5 Ways to Get Back On-Track Toward Achieving Your Goals

“Nothing in the world can take the place of persistence. Talent will not; nothing is more common than unsuccessful men with talent. Genius will not; unrewarded genius is almost a proverb. Education will not; the world is full of educated derelicts. Persistence and determination alone are omnipotent. The slogan Press On! has solved and always will solve the problems of the human race.” — Calvin Coolidge

So you got off-track with your goal. It happens. Behavior change takes time and perseverance. Research on people who quit smoking, for example, shows that it takes several attempts before they finally quit for good. Beating yourself up over a short-term setback will only keep you stuck. Instead, forgive yourself, and use these five tips to start fresh today.

1. Just Get Started

A body at rest tends to stay at rest unless acted on by an outside force. Likewise, a body in motion tends to stay in motion. You may recognize that as Newton’s First Law of Motion, also known as inertia. But it seems to work the same when it comes to our mental processes. Once we stop moving, it takes some mental energy to get moving again. When you do get going though, it’s much easier to maintain the behavior.

The trick is to just get started.

This is deceptively simple. Obviously, you don’t feel like doing whatever it is you have to do, or you’d be doing it. But that’s mainly because of inertia. The trick is to do something – anything really – to get yourself moving again in the direction of your goal. According to Professor Tim Pyschyl, an expert on procrastination, once you get started, you’ll feel differently, not only about the task, but also about yourself:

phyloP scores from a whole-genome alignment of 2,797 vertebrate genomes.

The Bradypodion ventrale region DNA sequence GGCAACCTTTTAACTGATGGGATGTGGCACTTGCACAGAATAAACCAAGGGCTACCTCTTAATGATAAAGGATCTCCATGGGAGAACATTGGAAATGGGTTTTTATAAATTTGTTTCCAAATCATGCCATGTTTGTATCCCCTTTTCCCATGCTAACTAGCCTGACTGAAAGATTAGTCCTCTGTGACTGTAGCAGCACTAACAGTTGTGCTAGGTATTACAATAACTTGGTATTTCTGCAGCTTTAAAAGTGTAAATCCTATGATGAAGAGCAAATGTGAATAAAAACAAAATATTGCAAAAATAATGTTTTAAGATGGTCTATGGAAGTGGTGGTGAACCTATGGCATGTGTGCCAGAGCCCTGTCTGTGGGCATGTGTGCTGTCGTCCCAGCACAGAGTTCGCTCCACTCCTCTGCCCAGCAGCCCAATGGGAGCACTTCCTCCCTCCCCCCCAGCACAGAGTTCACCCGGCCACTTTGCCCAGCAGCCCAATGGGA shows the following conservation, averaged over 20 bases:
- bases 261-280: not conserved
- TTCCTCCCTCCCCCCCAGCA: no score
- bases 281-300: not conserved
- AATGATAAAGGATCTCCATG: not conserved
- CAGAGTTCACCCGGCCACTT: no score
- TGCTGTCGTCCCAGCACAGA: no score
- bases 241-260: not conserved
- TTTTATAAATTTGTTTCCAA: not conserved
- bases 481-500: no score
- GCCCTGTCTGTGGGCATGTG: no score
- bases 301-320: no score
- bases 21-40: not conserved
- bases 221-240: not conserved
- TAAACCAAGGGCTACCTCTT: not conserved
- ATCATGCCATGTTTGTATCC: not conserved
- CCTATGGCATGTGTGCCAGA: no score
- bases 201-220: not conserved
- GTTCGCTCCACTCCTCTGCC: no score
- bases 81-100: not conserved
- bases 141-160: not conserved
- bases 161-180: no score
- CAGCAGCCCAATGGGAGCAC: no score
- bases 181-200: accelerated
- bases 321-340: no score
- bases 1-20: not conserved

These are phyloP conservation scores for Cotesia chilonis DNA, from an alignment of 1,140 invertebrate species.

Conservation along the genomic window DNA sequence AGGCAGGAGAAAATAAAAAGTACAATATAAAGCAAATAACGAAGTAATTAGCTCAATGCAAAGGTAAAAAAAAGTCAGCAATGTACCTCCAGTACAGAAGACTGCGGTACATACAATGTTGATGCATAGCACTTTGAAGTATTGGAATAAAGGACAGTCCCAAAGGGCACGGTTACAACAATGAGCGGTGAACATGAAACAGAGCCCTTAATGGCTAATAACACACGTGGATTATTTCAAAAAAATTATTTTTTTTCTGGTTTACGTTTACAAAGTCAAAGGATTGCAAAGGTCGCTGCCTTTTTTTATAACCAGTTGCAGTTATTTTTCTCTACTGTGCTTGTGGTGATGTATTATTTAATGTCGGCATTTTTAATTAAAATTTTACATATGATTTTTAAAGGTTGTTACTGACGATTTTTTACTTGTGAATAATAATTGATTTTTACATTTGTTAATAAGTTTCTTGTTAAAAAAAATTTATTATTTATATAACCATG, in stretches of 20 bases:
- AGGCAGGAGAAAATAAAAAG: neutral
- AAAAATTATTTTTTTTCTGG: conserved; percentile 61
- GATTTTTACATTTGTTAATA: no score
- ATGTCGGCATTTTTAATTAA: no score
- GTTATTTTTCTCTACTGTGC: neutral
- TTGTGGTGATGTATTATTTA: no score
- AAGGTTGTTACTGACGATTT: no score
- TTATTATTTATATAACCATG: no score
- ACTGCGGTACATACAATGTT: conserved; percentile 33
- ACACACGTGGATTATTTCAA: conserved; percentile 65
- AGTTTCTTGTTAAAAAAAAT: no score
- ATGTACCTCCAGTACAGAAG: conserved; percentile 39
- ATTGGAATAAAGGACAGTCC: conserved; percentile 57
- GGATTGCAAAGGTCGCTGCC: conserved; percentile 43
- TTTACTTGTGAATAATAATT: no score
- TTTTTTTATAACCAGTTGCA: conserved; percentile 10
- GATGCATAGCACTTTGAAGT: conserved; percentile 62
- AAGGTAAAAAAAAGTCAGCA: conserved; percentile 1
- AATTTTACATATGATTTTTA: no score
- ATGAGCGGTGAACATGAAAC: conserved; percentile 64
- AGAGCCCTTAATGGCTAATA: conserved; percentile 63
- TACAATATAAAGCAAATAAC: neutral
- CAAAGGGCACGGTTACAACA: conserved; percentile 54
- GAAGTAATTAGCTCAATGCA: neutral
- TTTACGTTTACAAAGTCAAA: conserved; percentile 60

“Just get started … Once we start, our attributions of the task change. Based on other research, we know that our attributions about ourselves change too. First, once we get started … we perceive the task as much less aversive than we do when we’re avoiding it. Second, even if we don’t finish the task, we have done something, and the next day our attributions about [ourself] are not nearly as negative. We feel more in control and more optimistic. You might even say we have a little momentum.”

2. Be Specific

In their book Switch, Chip and Dan Heath call this “scripting the critical moves,” and it’s an important step toward initiating any change process. Ambiguity, they say, is the enemy of change.

“Any successful change requires a translation of ambiguous goals into concrete behaviors. In short, to make a switch, you need to script the critical moves.”

So, for example, it’s not effective to tell yourself “I want to get back to exercising again.” You have to make it more specific. Otherwise, your rational mind will find too many options about how to do that. And too may options will surely keep you in a state of analysis paralysis.

Instead, tell yourself something like “I will reinitiate my exercise routine by going to the gym on Monday, Wednesday and Friday.”

3. Use Implementation Intentions

Part of the reason people never get back on-track with their goals is explained by how their goal is set (i.e., is it specific enough?). Another part of the problem, however, is there’s no clear plan for acting on the goal.

An implementation intention is a mini action plan that’s been scientifically proven to help you follow through on your goals. In one study, for example, women who wrote down an implementation intention specifying when and where they would conduct a breast self-examination did so 100% of the time. On the other hand, women who failed to create such a plan did so only 53% of the time.

An implementation intention takes the form of an if-then statement – if situation X arises, I will perform behavior Y. So, following my example from above, you might write down you implementation intention as follows: “If it’s 7:00am on Monday, Wednesday or Friday, I will go to the gym, and walk on the treadmill for 30 minutes.” Again, the key here is to be very specific.

4. Eliminate Distractions With Time Blocking